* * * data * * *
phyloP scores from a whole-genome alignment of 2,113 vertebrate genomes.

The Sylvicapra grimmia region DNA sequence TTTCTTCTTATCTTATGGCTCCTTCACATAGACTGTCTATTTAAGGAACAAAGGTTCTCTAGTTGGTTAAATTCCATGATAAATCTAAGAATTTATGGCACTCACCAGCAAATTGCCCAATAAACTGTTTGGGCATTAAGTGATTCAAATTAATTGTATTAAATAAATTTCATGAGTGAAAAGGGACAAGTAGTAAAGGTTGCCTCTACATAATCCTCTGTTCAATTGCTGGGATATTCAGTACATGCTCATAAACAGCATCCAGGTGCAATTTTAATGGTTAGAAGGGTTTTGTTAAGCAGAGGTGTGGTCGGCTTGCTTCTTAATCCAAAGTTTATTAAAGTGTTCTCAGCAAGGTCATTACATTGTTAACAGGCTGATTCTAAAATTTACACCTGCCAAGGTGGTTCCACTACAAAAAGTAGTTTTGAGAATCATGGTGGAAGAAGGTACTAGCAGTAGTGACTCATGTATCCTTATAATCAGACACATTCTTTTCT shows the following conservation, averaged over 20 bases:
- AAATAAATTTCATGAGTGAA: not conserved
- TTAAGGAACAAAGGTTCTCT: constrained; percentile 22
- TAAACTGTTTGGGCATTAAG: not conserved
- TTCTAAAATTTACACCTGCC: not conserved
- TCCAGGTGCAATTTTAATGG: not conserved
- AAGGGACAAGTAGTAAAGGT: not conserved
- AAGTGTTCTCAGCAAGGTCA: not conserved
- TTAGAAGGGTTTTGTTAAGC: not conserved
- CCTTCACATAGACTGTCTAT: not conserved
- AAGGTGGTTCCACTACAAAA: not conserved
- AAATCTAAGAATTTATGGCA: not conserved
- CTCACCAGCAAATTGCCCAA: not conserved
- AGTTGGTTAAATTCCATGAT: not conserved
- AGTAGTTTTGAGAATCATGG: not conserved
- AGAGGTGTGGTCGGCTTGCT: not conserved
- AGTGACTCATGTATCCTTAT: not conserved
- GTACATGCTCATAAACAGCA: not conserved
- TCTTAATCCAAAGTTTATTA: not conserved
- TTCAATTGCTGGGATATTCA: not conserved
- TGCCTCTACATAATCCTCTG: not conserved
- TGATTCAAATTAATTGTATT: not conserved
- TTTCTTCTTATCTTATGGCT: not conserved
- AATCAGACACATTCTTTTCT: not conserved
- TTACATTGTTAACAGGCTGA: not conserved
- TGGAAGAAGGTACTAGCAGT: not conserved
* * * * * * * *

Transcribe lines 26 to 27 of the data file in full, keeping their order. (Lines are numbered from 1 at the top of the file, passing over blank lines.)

- TTACATTGTTAACAGGCTGA: not conserved
- TGGAAGAAGGTACTAGCAGT: not conserved